Wout van Aert studied the windswept and sandy UCI Cyclo-cross World Championships course in Ostend, Belgium on Friday morning, predicting a hard and selective race and a head-to-head battle with eternal rival Mathieu van der Poel.
Van Aert won the Belgian national title on the same course in 2017 and is known for his ability in the sand. During the training session, he rode several laps of the course and sprinted up the key bridge selection to test his legs and tyres.
“I want to have the right feeling, be able to test the tyres. In every other cross, an exploration ride on the day is sufficient, then you can correct things during the race and find the best lines. I want to be optimally prepared for the World Championships,” he told Het Laatste Nieuws.
Van der Poel studied the Ostend course on Thursday and so did not cross paths with his rival. Dutch journalist Daan Hakkenberg has calculated that the two have raced against each other 183 times, including 15 times in road races and their head to head sprint at last year’s Tour of Flanders.
They were born just three months apart, both emerged at Junior level, and have been racing each other for a decade, with one or the other winning the world cyclo-cross titles at the junior, under-23 and professional level since 2012. Both have won the elite men’s world title three times, with Van der Poel taking the last two editions as Van Aert focused less on cyclo-cross and had his 2019-20 season disrupted by recovery from his 2019 Tour de France crash.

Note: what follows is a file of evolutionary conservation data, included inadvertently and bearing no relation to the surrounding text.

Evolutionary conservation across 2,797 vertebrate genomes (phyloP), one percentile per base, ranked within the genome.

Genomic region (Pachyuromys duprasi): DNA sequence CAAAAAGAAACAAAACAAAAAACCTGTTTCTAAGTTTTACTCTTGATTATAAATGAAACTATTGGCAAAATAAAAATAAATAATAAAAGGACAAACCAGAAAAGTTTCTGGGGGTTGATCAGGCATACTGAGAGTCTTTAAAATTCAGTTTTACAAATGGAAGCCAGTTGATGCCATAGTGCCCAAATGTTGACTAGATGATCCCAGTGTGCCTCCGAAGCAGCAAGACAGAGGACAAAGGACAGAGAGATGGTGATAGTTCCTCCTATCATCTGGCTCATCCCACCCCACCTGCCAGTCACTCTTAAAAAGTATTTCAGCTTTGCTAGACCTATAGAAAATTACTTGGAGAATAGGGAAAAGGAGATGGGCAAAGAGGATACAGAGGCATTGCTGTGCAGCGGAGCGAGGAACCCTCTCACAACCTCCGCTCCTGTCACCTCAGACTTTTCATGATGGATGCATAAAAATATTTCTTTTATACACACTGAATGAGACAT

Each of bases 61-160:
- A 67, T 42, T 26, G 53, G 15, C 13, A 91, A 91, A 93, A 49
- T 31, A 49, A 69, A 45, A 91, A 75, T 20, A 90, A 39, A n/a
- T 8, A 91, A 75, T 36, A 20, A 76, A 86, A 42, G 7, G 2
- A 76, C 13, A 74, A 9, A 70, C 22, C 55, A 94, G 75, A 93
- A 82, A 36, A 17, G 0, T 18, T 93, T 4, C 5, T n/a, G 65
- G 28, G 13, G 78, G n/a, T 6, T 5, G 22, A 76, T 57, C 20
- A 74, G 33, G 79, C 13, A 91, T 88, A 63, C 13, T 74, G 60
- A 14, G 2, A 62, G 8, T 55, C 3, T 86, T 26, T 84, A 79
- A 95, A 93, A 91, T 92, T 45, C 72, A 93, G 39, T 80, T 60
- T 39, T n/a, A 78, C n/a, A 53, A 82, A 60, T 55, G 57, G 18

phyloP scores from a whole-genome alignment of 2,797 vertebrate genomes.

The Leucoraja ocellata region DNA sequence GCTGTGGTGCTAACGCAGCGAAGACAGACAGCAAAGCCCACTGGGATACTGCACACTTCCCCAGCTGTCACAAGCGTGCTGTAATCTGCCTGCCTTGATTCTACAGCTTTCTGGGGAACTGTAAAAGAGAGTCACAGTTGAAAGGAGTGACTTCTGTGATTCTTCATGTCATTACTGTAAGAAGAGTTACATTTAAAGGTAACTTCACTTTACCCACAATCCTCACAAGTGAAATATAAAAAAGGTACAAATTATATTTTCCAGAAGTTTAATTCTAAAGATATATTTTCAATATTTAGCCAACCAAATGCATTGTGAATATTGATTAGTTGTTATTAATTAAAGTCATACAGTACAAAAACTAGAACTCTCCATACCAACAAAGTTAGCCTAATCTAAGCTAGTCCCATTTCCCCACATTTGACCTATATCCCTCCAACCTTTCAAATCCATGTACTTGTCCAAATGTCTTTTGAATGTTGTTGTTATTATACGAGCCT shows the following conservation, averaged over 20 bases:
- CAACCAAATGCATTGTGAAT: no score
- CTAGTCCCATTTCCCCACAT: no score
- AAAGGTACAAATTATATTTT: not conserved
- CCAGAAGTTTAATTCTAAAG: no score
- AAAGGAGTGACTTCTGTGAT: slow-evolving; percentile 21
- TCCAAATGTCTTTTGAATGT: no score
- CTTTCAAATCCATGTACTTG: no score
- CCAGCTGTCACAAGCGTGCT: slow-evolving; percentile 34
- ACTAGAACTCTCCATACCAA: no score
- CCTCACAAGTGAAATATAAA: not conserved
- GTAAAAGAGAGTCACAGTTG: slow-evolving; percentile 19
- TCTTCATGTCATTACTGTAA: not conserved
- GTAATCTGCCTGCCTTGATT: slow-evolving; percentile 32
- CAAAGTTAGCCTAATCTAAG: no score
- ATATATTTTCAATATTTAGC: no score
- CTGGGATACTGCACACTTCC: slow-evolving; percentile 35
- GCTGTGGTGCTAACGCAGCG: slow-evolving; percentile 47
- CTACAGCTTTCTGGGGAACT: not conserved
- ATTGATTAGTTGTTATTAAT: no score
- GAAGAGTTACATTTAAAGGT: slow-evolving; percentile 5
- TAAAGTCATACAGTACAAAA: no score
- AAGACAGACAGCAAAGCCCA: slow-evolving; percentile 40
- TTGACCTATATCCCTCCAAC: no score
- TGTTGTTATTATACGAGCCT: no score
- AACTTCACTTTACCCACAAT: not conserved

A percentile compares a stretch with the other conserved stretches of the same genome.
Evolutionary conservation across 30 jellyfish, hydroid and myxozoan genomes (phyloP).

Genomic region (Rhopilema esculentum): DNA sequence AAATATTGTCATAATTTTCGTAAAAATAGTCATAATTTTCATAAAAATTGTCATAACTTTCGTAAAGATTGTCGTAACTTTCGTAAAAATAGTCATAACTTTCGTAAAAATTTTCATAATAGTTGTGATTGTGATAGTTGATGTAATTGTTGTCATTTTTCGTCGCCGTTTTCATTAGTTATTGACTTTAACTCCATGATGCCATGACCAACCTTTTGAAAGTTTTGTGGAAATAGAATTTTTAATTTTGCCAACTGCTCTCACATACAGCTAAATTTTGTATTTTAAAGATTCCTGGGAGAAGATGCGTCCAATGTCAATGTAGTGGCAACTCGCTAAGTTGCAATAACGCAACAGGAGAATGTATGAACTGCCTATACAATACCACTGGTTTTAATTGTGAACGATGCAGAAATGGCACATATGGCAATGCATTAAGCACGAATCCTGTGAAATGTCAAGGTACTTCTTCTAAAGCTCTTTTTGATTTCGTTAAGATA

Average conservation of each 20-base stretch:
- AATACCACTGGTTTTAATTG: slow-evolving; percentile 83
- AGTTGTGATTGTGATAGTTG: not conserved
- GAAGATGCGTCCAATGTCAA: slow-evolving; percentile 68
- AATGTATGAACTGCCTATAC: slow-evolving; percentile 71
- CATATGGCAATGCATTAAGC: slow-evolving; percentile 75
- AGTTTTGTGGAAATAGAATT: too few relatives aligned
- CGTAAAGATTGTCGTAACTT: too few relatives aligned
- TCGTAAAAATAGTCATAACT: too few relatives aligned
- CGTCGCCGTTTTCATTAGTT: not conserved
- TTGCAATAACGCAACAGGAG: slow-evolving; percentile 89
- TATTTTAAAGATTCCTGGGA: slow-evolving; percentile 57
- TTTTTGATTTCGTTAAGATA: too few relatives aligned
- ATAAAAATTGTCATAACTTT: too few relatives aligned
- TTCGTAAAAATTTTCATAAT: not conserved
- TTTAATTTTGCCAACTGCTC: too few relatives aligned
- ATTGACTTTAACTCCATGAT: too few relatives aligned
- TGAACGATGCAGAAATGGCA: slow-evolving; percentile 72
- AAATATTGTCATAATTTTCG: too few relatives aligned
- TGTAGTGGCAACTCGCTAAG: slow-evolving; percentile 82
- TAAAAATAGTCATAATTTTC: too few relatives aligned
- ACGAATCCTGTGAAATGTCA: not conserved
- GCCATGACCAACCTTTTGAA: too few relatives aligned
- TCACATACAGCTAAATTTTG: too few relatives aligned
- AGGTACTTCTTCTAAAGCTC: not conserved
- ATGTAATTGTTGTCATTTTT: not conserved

This year they have been finely matched, swapping victories, with Van Aert winning three of their eight clashes and Van der Poel five. However, Van Aert won the final World Cup race in Overijse last Sunday after Van der Poel was slowed by a puncture early in the race.
“My confidence might have been less if I had been beaten a lot in recent months, like last year. Mathieu did beat me this winter, but I also beat him,” Van Aert pointed out, with his innate confidence.
“The difference will be made by small mistakes. That is the story of the past weeks. With a few exceptions, it has always been very close.”
Britain’s Tom Pidcock and Belgium’s Laurens Sweeck are expected to fight for the medals but several sections of deep sand – whether the section along the shore is rideable or a run will depend on the wind and the tide – will tip the balance toward the two titans of ‘cross.
“I don’t see anyone else being able to stay with us long enough to be able to compete for the world title,” Van Aert suggested.
“Laurens Sweeck and Thomas Pidcock will be the last. But in the end it will be a battle between the two of us.”
“I’m confident that the course suits me. Which is not to say that it doesn’t not suit Mathieu, too. I think Mathieu and I can do well on many different courses.”
Van Aert tried to pressure on Van der Poel by naming him as the favourite for Sunday.
“I don’t think I’m the big favorite, Mathieu has won more than me this season, the pressure is on him,” he said.
“But this is of course a great opportunity for me to win a new world title. It’s been a while and I have a real chance. My feeling is very good and I have worked towards this and have left nothing to chance.”
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